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Private Lender Accused of Misleading Students

Like many lenders that offer private loans to students, Loan to Learn has benefited greatly from a boom in which such loans have seen their share of the market grow to 18 percent of all student loans and about 10 percent of all student aid awarded -'" a total of $13.8 billion in 2004-5.

Like many lenders that offer private loans to students, Loan to Learn has benefited greatly from a boom in which such loans have seen their share of the market grow to 18 percent of all student loans and about 10 percent of all student aid awarded -'" a total of $13.8 billion in 2004-5.

In a complaint filed last week with the Federal Trade Commission, the United States Student Association charges that Loan to Learn and its parent company, EduCap, Inc., have built their successful business in part by engaging in "false and deceptive advertising practices" in its marketing and advertising materials that are designed to "discourage customers from applying for federal grant and loan aid, and to make the company's loans appear to be a preferable alternative."

Another paper presented at this week's AEI conference, by Richard Lee Colvin of the Hechinger Institute at Columbia University's Teachers College, says that Loan to Learn charges some students interest rates of up to 19.37 percent.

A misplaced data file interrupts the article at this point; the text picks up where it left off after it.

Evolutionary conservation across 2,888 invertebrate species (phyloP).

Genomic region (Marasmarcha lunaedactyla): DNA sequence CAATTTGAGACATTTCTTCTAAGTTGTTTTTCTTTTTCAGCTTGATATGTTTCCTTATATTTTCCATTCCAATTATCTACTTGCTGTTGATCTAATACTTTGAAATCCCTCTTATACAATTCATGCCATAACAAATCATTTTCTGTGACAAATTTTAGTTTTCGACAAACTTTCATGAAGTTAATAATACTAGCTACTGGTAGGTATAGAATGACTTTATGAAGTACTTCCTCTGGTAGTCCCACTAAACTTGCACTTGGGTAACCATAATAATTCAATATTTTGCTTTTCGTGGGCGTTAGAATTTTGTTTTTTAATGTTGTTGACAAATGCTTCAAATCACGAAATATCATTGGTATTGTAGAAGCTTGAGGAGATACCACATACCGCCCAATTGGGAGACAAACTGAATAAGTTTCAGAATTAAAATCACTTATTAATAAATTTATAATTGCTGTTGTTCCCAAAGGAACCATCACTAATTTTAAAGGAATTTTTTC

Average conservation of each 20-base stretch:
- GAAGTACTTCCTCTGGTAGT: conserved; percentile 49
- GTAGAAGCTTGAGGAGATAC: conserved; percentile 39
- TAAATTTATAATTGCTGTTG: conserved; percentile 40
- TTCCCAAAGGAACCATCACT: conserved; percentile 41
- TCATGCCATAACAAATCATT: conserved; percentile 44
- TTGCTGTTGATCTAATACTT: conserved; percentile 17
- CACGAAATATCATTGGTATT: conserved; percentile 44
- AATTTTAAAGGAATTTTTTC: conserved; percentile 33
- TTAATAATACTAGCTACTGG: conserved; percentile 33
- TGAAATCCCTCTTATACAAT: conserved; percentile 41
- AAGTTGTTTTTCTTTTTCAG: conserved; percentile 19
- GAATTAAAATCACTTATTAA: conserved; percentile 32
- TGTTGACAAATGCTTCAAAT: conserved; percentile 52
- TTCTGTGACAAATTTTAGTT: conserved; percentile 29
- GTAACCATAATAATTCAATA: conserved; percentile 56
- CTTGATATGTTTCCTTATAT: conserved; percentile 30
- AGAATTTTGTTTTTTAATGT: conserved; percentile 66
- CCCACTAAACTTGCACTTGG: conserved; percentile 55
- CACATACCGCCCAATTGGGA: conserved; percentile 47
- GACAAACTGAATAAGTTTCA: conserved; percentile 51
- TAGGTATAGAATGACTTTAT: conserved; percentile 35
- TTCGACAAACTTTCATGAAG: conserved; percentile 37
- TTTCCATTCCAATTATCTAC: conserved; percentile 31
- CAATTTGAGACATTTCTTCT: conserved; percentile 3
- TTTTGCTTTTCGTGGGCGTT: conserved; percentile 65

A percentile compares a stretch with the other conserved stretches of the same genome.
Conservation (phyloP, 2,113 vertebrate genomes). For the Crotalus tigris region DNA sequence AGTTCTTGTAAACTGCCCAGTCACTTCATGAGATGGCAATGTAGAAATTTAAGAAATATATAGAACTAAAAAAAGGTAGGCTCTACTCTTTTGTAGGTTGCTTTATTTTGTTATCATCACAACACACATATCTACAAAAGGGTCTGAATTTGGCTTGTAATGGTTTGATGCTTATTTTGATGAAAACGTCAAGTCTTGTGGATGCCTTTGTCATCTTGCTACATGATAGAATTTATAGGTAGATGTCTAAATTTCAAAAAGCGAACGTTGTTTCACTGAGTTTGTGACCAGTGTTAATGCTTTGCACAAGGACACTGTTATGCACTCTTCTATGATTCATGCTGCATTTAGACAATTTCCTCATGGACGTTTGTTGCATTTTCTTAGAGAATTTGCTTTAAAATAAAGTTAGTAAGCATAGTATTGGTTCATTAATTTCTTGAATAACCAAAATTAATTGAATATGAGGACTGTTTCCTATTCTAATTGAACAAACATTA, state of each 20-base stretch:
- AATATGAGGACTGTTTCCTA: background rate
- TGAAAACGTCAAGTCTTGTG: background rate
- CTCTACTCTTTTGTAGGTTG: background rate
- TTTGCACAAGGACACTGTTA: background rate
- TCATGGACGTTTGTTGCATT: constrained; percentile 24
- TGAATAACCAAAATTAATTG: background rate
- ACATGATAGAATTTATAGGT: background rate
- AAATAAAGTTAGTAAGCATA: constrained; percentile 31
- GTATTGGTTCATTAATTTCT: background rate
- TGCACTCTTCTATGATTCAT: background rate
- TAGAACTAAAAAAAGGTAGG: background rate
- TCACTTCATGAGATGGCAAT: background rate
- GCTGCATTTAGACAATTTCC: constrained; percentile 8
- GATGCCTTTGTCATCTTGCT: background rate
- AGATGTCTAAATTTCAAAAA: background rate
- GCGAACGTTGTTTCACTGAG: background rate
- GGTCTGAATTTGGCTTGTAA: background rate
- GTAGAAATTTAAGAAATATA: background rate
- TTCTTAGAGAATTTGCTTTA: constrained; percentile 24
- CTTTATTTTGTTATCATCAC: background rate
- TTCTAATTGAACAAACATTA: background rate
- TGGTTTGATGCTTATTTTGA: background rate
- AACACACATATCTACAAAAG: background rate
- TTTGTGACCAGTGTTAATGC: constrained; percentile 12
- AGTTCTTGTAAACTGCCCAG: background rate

This article appeared in the September 28, 2006 edition of the Inside Higher Ed.

Published Monday, Oct. 2, 2006

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Private Lender Accused of Misleading Students

Like many lenders that offer private loans to students, Loan to Learn has benefited greatly from a boom in which such loans have seen their share of the market grow to 18 percent of all student loans and about 10 percent of all student aid awarded -'" a total of $13.8 billion in 2004-5.

In a complaint filed last week with the Federal Trade Commission, the United States Student Association charges that Loan to Learn and its parent company, EduCap, Inc., have built their successful business in part by engaging in "false and deceptive advertising practices" in its marketing and advertising materials that are designed to "discourage customers from applying for federal grant and loan aid, and to make the company's loans appear to be a preferable alternative."

Another paper presented at this week's AEI conference, by Richard Lee Colvin of the Hechinger Institute at Columbia University's Teachers College, says that Loan to Learn charges some students interest rates of up to 19.37 percent.

This article appeared in the September 28, 2006 edition of the Inside Higher Ed.

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